It was submitted for the appellant that the tribunal had erred in holding it had the power to grant the variation. It had purported to vary the condition by excluding land which was not burdened by it, having found that the appellant and the other benefited proprietors did not have any legal right to exercise access or parking rights over the areas purported to be excluded by the order.
Short and crisp answer
The opinion of the court was delivered by Lord Malcolm, who began: “The issues in this appeal are short and crisp. First, was the Lands Tribunal order truly a variation of a title condition, or was it simply replicating the existing provision as to the parties’ rights and obligations? If the latter, it is said that the tribunal had no jurisdiction to make it. Secondly, if it was a variation, did the tribunal err in holding that it was reasonable to make the order?”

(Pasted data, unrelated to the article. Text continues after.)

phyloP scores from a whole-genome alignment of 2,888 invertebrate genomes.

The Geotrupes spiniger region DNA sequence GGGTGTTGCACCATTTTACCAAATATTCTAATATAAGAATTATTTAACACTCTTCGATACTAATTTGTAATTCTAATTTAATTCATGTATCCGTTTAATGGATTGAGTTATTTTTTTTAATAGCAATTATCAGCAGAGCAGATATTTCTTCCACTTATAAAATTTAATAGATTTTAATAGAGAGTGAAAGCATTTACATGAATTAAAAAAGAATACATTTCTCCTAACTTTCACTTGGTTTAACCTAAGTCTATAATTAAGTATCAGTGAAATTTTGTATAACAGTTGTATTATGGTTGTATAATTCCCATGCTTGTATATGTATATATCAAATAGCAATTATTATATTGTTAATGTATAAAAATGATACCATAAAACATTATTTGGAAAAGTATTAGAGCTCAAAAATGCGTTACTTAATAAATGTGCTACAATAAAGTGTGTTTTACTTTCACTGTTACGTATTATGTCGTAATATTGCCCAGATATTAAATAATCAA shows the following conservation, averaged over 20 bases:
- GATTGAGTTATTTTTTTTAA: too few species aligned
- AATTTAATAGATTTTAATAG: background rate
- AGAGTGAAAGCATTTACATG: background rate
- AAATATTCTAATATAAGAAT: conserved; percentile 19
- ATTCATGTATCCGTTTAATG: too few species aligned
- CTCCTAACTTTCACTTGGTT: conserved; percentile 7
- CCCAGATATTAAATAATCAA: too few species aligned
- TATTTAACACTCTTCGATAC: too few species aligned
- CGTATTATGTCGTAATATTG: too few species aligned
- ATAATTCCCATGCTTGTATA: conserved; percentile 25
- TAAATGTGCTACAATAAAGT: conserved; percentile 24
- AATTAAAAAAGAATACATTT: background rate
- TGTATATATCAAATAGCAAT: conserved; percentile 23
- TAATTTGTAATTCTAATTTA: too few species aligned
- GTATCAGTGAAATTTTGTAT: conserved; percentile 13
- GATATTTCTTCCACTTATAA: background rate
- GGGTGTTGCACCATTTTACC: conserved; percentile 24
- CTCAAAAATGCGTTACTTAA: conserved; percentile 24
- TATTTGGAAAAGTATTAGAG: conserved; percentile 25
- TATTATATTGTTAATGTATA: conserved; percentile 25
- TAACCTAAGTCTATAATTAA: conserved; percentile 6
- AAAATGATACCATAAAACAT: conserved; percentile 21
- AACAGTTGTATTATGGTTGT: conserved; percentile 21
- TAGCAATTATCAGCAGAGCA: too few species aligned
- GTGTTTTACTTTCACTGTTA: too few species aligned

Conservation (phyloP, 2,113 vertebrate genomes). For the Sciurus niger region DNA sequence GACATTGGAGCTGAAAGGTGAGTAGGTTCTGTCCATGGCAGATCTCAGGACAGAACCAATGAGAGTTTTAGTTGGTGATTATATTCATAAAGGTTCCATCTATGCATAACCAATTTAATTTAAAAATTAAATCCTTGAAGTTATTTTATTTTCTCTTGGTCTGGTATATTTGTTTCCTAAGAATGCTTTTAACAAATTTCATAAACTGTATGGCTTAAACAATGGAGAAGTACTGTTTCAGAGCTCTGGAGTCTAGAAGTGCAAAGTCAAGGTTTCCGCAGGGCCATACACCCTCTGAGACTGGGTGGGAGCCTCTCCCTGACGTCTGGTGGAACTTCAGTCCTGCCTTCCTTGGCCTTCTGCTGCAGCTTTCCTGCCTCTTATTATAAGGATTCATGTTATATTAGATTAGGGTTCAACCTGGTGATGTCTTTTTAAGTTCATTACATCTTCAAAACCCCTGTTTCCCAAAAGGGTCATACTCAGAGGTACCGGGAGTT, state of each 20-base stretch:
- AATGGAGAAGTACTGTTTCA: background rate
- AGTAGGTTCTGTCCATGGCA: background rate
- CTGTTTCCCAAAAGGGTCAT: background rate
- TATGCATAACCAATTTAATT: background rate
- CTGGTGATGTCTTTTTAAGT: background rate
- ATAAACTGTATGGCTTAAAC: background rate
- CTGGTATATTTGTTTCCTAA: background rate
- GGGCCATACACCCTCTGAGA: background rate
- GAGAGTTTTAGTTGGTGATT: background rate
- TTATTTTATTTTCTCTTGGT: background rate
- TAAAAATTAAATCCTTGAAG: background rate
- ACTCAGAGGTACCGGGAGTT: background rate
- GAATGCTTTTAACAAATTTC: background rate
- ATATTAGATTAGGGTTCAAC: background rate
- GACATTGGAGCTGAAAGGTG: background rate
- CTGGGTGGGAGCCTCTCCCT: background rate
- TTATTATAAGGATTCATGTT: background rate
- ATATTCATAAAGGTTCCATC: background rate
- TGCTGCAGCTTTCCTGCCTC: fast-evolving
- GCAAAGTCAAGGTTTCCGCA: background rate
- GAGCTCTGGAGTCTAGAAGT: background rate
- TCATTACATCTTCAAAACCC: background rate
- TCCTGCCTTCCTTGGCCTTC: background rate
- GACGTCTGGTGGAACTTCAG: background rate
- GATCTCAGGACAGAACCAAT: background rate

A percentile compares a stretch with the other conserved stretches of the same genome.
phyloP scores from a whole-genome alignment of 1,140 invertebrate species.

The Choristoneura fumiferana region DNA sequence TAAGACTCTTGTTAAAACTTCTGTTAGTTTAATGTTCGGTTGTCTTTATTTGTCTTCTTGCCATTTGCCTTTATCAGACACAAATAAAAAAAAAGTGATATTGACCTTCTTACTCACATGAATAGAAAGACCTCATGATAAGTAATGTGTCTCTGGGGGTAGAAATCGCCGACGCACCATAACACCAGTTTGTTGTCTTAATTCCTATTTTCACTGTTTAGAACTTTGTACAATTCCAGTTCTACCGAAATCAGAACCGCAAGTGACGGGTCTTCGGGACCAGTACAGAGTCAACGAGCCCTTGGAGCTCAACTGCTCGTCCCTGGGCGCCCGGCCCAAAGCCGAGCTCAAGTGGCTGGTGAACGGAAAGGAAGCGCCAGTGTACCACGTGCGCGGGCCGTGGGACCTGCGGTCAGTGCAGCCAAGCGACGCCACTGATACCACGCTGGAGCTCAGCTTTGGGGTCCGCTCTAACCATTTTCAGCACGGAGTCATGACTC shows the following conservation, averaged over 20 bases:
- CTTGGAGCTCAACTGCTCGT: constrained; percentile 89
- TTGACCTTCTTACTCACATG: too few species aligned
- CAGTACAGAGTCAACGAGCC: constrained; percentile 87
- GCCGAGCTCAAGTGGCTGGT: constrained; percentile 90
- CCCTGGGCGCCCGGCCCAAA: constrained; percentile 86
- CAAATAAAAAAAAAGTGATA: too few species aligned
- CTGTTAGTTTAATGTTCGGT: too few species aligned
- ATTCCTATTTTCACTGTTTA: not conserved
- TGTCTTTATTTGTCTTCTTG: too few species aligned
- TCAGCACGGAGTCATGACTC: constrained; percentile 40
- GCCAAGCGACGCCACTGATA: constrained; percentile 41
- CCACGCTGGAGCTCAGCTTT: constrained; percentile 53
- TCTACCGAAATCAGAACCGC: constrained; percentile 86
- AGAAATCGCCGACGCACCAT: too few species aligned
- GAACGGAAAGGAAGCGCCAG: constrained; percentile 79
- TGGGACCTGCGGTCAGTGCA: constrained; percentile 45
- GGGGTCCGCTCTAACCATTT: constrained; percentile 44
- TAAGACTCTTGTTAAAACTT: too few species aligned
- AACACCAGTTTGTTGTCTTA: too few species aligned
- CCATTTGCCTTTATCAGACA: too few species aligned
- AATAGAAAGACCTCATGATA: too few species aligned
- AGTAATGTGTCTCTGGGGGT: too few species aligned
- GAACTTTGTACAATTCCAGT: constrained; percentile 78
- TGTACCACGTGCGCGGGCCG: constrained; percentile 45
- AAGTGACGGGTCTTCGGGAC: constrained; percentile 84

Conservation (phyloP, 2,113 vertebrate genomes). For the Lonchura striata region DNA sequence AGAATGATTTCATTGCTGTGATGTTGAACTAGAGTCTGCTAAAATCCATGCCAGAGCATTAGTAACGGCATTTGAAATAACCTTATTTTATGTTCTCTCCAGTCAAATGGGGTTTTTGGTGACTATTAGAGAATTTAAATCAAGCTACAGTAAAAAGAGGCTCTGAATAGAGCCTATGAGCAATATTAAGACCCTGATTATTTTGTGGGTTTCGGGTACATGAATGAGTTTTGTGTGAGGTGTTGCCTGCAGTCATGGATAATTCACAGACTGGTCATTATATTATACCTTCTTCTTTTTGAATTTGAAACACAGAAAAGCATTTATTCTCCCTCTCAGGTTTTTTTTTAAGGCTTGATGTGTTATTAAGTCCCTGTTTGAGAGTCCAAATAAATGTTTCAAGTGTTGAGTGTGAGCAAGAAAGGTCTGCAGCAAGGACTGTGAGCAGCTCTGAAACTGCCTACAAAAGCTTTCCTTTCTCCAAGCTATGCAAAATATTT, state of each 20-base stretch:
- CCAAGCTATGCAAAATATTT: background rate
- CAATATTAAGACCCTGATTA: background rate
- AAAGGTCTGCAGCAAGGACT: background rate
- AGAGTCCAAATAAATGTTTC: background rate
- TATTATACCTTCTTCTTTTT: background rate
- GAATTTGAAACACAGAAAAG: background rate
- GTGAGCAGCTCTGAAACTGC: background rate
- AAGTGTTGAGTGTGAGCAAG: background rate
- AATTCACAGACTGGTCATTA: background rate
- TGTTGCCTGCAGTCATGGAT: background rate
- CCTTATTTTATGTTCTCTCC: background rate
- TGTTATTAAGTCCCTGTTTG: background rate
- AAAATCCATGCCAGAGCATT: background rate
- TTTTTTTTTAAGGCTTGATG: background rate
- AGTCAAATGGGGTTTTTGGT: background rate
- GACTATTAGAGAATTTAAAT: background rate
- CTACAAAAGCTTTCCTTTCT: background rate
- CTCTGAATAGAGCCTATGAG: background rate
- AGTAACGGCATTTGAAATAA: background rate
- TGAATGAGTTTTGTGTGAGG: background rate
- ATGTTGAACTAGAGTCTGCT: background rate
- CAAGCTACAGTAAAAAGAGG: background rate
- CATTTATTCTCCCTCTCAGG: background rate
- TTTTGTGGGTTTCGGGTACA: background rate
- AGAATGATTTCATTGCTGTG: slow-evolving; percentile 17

He continued: “The equally short and crisp answer to the appeal is that the order is not a replication of the existing condition. The issue between the parties concerned the use by Mrs Thomson of the courtyard for access to and parking in respect of her ownership of one of the properties on the west side. The focus at the tribunal hearing was on parking rights; however, whatever else, access was still a potentially important matter for Mrs Savage’s development plans.”